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Schema to Scaffold

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This Gem generates Rails command strings based on a Rails database schema you already have. Unlike traditional migrations, which modify the database as they generate Rails scaffolding code, this Gem reads the schema for your database and generates the Rails code which matches your database's existing columns.

This Gem does not modify anything; it simply prints a string which you can then use to invoke the Rails generators, and optionally copies the string to your clipboard. Generated string commands available are:

rails generate scaffold <model_name> <field[:type]>
rails generate factory_girl:model <ModelName> <field[:type]>

Use your schema.rb file from <rails_app>/db or generated with rake db:schema:dump. You can optionally rename schema.rb to schema_your_fav_name.rb and it will still be found. Unique schema file names will prevent schema.rb from being overwritten if you use migrations and run rake db:migrate.

Schema to Scaffold output looks like this:

rails generate scaffold users fname:string lname:string bdate:date email:string encrypted_password:string

It's possible to generate scripts for all your tables at once. Just enter * when selecting the table.


Assuming that you have rubygems-bundler installed, just type:

gem install schema_to_scaffold


Usage: scaffold [options] 
Generate a rails scaffold script for a given schema.rb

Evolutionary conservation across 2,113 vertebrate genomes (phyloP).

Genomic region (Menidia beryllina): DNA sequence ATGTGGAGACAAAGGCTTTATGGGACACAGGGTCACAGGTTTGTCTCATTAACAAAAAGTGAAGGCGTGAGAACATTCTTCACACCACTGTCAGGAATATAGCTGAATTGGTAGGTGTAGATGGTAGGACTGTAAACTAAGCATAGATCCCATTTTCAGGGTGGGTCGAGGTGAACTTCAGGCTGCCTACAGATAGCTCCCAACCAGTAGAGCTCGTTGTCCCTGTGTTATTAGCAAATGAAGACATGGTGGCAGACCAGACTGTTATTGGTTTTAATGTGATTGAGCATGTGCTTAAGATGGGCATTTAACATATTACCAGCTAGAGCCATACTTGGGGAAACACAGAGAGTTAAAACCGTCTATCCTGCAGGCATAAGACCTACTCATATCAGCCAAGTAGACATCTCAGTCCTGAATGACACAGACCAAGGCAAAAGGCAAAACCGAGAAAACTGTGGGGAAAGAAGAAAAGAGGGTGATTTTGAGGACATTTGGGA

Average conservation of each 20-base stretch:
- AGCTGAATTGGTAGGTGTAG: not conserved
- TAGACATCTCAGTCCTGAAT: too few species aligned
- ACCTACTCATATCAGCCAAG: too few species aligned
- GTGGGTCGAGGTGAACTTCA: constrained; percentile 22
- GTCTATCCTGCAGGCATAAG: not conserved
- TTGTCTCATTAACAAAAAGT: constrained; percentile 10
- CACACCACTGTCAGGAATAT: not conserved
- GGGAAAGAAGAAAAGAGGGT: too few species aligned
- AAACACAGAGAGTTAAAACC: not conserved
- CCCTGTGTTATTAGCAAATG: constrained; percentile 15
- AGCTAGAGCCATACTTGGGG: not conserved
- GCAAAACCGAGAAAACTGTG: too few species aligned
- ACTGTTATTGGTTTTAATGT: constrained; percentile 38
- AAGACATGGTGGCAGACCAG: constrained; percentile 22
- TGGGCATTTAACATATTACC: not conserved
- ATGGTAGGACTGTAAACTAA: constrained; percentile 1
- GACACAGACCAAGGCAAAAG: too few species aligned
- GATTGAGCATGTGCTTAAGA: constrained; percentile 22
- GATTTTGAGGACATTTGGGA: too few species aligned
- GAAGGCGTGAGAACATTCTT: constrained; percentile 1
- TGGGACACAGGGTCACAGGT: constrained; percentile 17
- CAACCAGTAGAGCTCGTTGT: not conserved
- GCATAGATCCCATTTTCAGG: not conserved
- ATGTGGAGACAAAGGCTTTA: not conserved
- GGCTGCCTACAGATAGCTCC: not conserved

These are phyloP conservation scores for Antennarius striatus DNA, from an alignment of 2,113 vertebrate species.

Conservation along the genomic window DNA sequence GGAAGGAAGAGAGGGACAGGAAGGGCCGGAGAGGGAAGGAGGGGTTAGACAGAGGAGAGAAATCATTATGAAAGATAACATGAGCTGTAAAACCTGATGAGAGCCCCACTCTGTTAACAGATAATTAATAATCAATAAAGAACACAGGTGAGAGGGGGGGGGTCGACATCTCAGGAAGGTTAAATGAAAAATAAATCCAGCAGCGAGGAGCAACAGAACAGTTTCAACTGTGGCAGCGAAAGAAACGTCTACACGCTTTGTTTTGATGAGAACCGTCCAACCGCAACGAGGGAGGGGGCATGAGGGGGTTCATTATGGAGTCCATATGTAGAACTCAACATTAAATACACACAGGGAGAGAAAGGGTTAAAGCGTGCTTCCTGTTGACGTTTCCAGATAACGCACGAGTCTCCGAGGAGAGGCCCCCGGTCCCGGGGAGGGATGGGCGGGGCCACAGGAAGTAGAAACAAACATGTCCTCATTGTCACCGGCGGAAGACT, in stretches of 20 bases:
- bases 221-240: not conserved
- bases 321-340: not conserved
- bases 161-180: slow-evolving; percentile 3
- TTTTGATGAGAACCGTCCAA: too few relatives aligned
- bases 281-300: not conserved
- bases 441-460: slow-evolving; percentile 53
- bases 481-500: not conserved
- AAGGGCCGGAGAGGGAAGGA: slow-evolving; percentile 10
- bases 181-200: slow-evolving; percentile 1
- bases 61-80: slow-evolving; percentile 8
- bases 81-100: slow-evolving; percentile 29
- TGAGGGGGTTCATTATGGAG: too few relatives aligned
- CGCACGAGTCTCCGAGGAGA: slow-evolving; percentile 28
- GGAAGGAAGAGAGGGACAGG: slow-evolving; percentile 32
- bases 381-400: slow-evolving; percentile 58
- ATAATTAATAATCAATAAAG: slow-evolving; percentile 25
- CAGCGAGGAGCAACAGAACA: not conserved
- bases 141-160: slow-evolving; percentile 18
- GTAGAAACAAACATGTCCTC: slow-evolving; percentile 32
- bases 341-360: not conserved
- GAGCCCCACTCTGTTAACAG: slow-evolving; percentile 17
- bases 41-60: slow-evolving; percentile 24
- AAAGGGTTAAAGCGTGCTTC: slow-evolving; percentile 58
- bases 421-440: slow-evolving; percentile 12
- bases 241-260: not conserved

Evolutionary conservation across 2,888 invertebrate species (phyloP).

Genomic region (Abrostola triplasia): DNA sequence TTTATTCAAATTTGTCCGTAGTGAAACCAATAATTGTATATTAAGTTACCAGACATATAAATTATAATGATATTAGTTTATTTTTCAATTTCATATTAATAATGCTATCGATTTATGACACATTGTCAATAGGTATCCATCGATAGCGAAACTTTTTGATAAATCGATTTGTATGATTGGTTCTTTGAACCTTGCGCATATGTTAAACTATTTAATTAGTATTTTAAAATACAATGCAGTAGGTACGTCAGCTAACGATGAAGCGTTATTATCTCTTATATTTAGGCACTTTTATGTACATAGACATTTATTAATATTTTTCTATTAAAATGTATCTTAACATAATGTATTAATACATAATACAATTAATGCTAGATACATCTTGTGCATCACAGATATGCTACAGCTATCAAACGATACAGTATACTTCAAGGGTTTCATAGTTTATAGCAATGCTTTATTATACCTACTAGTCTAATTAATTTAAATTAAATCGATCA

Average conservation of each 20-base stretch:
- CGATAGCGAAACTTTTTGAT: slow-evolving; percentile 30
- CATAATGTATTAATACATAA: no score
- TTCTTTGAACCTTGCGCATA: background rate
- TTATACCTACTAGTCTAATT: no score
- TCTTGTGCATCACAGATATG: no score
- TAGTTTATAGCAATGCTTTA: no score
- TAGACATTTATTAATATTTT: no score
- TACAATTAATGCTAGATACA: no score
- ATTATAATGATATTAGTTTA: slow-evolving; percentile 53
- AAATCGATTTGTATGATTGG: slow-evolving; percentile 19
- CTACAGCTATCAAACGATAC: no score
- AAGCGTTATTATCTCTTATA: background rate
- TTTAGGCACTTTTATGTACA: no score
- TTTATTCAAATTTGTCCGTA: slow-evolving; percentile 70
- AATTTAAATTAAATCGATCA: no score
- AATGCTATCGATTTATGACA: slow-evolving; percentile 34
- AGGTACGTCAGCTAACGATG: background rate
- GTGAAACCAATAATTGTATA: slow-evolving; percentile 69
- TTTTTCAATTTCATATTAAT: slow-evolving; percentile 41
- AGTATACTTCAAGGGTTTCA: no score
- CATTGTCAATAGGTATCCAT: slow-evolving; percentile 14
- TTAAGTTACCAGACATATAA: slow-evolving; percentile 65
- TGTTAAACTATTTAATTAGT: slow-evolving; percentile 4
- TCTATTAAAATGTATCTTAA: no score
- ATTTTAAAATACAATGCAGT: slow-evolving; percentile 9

-h             Displays help.
 -p <path>      It specifies a path to a folder or to a file.
 -c             Will copy the script to your clipboard. Requires xclip be installed on Linux.
 -f             Generates a factory_girl:model rather than a full scaffold.
 -m             Add migration (use if your schema comes from a different database)

scaffold -c -p ~/work/rails/my_app
scaffold -c -p ~/work/rails/my_app/db/schema.rb


Since this gem assists you in invoking Rails generators for your scaffolding, make sure you've configured your generators with your preferred settings before you start. There's a good Rails Guide and you can invoke rails g scaffold -h to see options.

Generator options are configured in config/application.rb. Here is an example setting:

module YourApplication
  class Application < Rails::Application
    config.generators do |g|
      g.hidden_namespaces << :test_unit << :erb # Hide unwanted generators
      g.template_engine :slim # Select template engine
      g.helper false # Don't create view helpers
      g.test_framework  :rspec, :view_specs => false
      g.integration_tool :rspec
      g.fixture_replacement :factory_girl # Choose between fixtures and factories
      g.factory_girl dir: 'spec/factories'
      g.javascript_engine :js # Disable coffeescript
      g.scaffold_controller "responders_controller" # from responders gem

If you configure factory_girl as your fixture_replacement here, there is no need to invoke factory_girl separately with the scaffold -f command.


Schema to Scaffold is set up by default to support creating scaffolds for your existing database, presuming that you have generated schema.rb with rake db:schema:dump. Therefore, no migrations are necessary, because the database already contains the desired table. If instead you are using a schema.rb that was generated from a database other than current development database, you can use the -m option to build a generator command that includes migrations.

To install xclip on Linux

sudo apt-get install xclip


Want to contribute? Great!
  1. Fork it.
  2. Create a branch (git checkout -b my_schema_to_scaffold)
  3. Commit your changes (git commit -am "Added great stuff")
  4. Push to the branch (git push origin my_schema_to_scaffold)
  5. Open a Pull Request
  6. That's all!!


If you want to collaborate, please send me an email, or just create an issue or pull request. 


Enables "rails generate scaffold" to create Rails code that matches an existing database




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